1968 Pearson Wanderer 30
Join Date: Apr 2010
Location: Richmond, VA
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Knowing the amount of force that often is on my tiller, I wouldn't want to be relying on PU glue to hold it together where it previously broke.
As you note "properly cured" glue - depending on what kind of glue we're talking about - typically is stronger than the wood around it. That also requires a properly prepared surface for the glue joint, proper clamping pressure and proper (optimal) conditions (such as humidity, temp and cleanliness of the surfaces being glued).
And the fact that the glue is stronger than the wood adjacent to it means only that when the joint fails, it will do so adjacent to the glue line, rather than on the glue line itself. The wood adjacent to the glue joint will crack and split away and remain firmly glued to the glue joint.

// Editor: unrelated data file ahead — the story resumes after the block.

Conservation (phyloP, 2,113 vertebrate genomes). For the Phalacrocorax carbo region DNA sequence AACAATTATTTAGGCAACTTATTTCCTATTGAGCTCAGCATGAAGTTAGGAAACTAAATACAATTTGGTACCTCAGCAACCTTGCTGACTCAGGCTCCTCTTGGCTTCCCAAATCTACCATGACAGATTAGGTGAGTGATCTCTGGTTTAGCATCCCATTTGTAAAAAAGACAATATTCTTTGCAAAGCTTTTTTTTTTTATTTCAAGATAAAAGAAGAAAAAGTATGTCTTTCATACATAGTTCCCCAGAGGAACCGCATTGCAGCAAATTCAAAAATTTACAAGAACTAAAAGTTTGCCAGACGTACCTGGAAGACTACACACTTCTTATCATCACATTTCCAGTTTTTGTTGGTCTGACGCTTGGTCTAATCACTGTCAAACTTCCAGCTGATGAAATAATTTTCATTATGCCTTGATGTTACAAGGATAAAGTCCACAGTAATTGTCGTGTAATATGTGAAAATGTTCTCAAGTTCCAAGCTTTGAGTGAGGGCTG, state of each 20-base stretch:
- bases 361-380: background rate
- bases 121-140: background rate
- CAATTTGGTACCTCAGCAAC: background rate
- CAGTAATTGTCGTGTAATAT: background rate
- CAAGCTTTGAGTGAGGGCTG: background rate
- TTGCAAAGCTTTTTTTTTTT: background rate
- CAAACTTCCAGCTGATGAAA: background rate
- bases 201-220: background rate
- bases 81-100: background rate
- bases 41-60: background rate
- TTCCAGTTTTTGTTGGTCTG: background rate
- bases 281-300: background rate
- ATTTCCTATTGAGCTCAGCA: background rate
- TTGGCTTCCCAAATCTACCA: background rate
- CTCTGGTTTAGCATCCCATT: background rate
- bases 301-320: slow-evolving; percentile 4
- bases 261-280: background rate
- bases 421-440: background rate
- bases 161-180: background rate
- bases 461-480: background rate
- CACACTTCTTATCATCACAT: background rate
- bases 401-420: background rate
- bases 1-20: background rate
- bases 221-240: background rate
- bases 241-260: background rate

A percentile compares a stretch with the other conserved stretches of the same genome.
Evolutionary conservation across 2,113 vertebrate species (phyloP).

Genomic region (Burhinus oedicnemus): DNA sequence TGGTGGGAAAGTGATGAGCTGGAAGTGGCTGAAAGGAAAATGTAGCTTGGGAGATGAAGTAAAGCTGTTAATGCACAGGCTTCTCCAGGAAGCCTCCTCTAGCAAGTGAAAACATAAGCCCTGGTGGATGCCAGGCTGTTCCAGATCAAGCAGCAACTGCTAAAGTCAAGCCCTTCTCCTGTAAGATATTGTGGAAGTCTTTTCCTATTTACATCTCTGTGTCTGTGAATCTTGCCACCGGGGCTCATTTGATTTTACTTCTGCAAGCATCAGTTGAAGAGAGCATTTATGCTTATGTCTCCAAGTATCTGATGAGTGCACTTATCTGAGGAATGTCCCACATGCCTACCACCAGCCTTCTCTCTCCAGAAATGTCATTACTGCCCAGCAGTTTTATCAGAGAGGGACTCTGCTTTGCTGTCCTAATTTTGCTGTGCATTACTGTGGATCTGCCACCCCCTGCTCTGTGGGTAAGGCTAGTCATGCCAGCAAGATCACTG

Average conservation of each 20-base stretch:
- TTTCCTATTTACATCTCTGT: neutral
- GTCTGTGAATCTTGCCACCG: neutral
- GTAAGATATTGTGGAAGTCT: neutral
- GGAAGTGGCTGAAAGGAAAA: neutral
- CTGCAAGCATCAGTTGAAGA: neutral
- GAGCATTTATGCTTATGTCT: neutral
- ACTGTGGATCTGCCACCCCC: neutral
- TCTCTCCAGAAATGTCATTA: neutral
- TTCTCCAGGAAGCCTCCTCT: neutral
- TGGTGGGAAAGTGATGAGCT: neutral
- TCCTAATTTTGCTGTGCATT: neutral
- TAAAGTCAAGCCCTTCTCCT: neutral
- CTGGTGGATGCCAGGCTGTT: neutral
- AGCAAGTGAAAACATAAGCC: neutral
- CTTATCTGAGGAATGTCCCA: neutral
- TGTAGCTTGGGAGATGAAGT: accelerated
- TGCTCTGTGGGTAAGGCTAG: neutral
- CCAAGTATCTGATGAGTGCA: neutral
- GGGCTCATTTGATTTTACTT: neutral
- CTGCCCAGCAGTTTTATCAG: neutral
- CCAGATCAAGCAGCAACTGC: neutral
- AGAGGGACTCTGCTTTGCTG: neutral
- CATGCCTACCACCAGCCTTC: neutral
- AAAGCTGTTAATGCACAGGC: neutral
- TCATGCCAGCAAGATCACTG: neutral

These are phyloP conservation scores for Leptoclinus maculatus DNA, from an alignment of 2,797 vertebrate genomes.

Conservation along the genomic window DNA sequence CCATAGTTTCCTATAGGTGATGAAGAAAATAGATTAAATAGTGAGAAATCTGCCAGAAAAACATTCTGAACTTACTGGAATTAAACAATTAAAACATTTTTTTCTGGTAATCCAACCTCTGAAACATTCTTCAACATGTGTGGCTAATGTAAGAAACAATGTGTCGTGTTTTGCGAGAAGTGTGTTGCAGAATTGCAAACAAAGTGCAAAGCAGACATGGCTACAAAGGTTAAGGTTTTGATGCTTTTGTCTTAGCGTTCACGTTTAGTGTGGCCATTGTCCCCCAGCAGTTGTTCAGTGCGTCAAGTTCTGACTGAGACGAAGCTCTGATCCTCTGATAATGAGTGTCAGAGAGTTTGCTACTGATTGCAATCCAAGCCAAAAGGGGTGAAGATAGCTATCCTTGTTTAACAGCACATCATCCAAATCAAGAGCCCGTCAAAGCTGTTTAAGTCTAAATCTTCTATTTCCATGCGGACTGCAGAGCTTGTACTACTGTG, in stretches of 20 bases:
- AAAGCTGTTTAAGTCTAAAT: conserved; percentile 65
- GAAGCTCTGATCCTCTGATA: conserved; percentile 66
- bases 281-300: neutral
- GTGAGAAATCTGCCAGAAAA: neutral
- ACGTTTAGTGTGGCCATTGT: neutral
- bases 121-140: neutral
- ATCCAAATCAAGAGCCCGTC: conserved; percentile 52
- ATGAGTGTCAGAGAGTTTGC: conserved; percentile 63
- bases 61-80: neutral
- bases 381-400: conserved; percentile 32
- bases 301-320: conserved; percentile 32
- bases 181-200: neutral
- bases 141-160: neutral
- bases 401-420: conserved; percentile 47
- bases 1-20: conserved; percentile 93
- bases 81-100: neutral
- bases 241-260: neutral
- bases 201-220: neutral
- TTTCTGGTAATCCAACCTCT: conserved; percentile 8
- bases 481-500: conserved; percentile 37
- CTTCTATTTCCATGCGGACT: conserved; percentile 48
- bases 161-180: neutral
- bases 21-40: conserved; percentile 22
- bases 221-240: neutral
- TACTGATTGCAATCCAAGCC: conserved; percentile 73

It seems to me it depends on what kind of failure we're talking here (delamination versus a jacked, splintered break?).
But in general, if my tiller cracks or breaks, I almost certainly would just make another one - and perhaps reinforce the area down near the rudder head with a wrap of epoxy-infused fiberglass.
- Bill T.
- Richmond, VA
"Twenty years from now you will be more disappointed by the things you didn't do, than by the ones you did do. So throw off the bowlines. Sail away from the safe harbor. Catch the trade winds in your sails. Explore. Dream. Discover."
- Mark Twain